Euro hit by poor data, dovish Fed limits losses

Thu Apr 26, 2012 9:23am EDT
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NEW YORK (Reuters) - The euro retreated from a three-week high against the dollar on Thursday as weak sentiment data increased concerns about the economic outlook for the euro zone, though losses were limited by the Federal Reserve pledging to be open on more stimulus.

Following a two-day policy meeting that finished on Wednesday Federal Reserve Chairman Ben Bernanke said policymakers were ready to launch another round of bond buying if the U.S. economy weakened.

The statement weighed broadly on the dollar, pushing it to a three-week low against the euro of $1.3263, before the common currency slipped on data showing euro zone economic sentiment fell more than expected in April.

U.S. initial weekly jobless claims showing a weaker pace of healing in the labor market sent the dollar to a one-week low against the yen and the euro to a session low against the dollar.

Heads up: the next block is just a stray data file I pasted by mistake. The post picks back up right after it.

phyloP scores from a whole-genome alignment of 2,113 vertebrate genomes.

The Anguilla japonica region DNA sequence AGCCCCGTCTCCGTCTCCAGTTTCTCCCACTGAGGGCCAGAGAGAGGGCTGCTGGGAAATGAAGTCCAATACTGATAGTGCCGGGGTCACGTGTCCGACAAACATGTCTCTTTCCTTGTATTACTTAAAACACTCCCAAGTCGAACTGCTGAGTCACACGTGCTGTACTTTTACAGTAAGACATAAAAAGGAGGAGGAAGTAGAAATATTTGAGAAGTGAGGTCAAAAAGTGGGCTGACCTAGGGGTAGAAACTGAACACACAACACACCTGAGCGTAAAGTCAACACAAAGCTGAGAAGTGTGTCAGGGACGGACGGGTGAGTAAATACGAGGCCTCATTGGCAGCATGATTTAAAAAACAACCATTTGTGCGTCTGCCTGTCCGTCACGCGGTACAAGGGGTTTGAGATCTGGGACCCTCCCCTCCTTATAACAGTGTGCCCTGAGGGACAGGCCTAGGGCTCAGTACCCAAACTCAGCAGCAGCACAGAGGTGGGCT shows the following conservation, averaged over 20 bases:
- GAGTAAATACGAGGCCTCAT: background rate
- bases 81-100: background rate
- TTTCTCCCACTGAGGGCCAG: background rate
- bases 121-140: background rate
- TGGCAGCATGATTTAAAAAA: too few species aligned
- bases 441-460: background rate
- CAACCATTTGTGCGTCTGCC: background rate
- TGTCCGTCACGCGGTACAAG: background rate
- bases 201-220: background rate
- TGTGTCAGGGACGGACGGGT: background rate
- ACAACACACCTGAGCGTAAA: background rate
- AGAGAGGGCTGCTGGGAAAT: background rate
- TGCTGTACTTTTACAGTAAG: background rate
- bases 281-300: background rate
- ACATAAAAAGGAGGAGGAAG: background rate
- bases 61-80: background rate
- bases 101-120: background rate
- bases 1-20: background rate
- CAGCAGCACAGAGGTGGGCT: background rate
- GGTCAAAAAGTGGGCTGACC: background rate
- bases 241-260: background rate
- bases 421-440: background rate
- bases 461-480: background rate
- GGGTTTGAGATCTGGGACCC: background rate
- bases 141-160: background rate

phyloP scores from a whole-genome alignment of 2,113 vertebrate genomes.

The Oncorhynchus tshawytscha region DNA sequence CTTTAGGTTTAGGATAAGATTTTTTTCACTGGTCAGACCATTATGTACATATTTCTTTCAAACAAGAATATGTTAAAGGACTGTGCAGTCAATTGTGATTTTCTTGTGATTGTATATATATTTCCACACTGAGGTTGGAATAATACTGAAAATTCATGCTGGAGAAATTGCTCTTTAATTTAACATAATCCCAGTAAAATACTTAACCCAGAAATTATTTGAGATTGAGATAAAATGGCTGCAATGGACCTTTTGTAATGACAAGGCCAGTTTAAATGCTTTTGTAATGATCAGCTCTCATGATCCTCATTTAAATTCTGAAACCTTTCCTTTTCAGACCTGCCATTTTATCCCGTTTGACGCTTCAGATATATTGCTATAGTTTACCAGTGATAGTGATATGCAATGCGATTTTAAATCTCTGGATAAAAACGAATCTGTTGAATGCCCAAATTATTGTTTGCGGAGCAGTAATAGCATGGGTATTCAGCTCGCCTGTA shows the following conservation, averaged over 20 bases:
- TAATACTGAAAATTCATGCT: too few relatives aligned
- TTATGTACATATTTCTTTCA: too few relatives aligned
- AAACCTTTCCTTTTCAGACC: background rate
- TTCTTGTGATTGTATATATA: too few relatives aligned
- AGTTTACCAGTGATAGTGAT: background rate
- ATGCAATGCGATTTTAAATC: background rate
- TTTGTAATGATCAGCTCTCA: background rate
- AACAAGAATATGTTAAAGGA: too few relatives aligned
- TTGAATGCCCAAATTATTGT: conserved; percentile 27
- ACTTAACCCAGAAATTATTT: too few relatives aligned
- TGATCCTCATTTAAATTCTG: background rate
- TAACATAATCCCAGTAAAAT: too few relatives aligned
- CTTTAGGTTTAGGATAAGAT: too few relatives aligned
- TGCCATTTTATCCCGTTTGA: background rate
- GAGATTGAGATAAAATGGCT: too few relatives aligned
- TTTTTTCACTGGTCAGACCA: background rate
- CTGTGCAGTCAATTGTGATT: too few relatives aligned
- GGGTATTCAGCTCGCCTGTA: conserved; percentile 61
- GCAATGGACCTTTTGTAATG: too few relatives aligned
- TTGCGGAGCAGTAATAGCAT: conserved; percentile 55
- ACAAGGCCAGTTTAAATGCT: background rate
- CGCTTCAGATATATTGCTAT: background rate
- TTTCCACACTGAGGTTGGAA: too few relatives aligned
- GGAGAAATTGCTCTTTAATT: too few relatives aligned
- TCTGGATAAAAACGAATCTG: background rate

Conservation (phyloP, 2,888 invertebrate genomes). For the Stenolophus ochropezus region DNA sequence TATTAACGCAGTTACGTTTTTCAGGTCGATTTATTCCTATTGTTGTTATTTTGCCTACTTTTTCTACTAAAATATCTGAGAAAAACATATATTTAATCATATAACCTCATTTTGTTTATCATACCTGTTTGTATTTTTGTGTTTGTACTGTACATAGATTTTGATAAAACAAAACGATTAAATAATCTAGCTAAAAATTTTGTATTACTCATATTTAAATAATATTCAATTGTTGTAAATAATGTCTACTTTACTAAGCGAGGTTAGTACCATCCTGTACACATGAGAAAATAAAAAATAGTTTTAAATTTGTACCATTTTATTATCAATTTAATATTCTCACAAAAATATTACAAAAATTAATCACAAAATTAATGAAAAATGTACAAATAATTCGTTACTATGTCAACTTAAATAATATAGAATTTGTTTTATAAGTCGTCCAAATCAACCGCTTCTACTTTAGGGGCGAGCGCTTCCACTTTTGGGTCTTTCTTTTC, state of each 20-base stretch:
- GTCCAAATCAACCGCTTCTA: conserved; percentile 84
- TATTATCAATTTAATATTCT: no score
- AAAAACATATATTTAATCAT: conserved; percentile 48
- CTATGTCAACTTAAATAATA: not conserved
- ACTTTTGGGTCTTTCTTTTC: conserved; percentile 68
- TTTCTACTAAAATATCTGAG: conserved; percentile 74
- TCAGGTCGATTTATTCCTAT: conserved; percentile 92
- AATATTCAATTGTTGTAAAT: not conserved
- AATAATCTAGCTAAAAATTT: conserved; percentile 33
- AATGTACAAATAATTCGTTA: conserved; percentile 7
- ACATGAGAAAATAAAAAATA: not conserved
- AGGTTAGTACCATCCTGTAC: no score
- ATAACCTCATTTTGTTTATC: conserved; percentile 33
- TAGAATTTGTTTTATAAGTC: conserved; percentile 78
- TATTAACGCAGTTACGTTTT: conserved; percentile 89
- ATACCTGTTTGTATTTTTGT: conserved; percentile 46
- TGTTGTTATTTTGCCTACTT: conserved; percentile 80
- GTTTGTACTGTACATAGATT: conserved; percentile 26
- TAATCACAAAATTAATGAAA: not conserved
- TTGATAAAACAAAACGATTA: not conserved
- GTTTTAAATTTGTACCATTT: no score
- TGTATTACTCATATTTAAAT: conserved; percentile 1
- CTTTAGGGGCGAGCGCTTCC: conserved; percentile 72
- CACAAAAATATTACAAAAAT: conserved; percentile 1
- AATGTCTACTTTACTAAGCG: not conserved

"The main catalyst for volatility this week was FOMC," said Kathy Lien, director of FX research at GFT in Jersey City, New Jersey. "Bernanke's dovishness drove the euro/dollar to a fresh 3 week high but the pair has struggled to extend its gains since then."

The euro was last down 0.1 percent on the day at $1.3213 after falling to a session low of $1.3199, with traders reporting selling by hedge funds. Option expiries were also cited around $1.32.

Peripheral bond yields rose and with the threat of political instability from elections in France, Greece and the Netherlands hanging over the euro zone, investors were keen to sell the common currency at higher levels.

Still, the dollar struggled to push higher against most currencies following the Fed's statement. The U.S. central bank reiterated that interest rates were unlikely to rise before late 2014.

"When we look at the global environment it's probably a bit more positive following the Fed yesterday. The fact they are still maintaining a very dovish stance and not taking any risks with the recovery process will help some of the higher beta currencies," said Ian Stannard, head of European FX strategy at Morgan Stanley in London.   Continued...

Euro banknotes are placed on a currency graph in this picture illustration taken January 22, 2011. REUTERS/Dado Ruvic